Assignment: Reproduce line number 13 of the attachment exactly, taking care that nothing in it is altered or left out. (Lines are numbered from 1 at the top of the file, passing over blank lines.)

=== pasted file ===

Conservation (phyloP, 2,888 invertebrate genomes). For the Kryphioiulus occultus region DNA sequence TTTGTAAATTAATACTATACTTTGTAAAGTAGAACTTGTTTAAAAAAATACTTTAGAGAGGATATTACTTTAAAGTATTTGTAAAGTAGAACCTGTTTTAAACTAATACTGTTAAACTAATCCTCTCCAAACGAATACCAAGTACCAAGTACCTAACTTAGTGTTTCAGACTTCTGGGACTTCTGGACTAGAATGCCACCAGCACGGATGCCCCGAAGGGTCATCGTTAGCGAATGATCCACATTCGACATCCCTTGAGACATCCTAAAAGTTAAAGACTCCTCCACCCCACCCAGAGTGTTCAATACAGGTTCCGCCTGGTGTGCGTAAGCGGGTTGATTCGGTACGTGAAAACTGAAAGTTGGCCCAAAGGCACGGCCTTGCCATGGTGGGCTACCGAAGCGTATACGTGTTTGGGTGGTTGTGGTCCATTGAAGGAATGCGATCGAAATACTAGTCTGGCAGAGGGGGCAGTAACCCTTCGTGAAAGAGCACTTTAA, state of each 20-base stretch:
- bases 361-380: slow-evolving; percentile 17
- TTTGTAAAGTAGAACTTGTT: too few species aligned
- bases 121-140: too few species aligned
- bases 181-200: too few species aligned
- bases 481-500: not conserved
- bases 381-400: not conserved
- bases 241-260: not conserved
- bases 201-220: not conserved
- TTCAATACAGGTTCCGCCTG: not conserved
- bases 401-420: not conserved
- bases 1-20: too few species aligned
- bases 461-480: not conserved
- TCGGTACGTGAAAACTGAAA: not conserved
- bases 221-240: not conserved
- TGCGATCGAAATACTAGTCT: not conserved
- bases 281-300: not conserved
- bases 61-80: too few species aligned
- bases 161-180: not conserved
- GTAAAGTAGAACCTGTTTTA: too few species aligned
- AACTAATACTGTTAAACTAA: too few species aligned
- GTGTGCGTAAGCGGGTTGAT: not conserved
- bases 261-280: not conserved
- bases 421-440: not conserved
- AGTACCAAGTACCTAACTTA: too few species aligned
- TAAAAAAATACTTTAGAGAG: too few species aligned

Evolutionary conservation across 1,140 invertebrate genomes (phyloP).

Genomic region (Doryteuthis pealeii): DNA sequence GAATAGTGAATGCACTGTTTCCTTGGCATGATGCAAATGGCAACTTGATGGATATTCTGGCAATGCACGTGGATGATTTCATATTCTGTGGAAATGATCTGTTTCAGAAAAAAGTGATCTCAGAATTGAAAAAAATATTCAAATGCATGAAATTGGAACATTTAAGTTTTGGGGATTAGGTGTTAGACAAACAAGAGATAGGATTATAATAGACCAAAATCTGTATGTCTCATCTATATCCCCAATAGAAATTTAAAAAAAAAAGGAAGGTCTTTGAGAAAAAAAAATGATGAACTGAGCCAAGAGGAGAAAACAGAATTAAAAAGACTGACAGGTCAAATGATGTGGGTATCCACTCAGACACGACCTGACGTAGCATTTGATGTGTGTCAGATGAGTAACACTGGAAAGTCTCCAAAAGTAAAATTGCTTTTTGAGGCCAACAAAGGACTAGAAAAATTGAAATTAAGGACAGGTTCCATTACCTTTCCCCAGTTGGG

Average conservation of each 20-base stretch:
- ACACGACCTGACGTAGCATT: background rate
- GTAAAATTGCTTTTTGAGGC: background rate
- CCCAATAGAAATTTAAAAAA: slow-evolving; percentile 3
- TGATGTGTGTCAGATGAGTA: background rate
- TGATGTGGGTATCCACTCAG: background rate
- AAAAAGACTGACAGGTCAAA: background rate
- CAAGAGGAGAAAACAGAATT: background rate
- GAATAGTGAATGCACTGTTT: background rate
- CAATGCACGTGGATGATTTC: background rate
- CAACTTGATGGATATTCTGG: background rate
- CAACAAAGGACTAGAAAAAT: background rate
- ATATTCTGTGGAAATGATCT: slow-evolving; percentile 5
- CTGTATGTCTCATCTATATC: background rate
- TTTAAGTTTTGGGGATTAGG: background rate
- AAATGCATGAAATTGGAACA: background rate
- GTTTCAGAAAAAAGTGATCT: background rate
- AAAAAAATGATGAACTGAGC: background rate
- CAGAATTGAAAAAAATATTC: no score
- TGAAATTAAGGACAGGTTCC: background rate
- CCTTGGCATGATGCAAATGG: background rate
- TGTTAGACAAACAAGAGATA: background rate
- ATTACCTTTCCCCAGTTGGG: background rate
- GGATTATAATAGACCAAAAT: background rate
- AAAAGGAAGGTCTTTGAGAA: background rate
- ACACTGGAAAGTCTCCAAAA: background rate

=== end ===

- bases 461-480: not conserved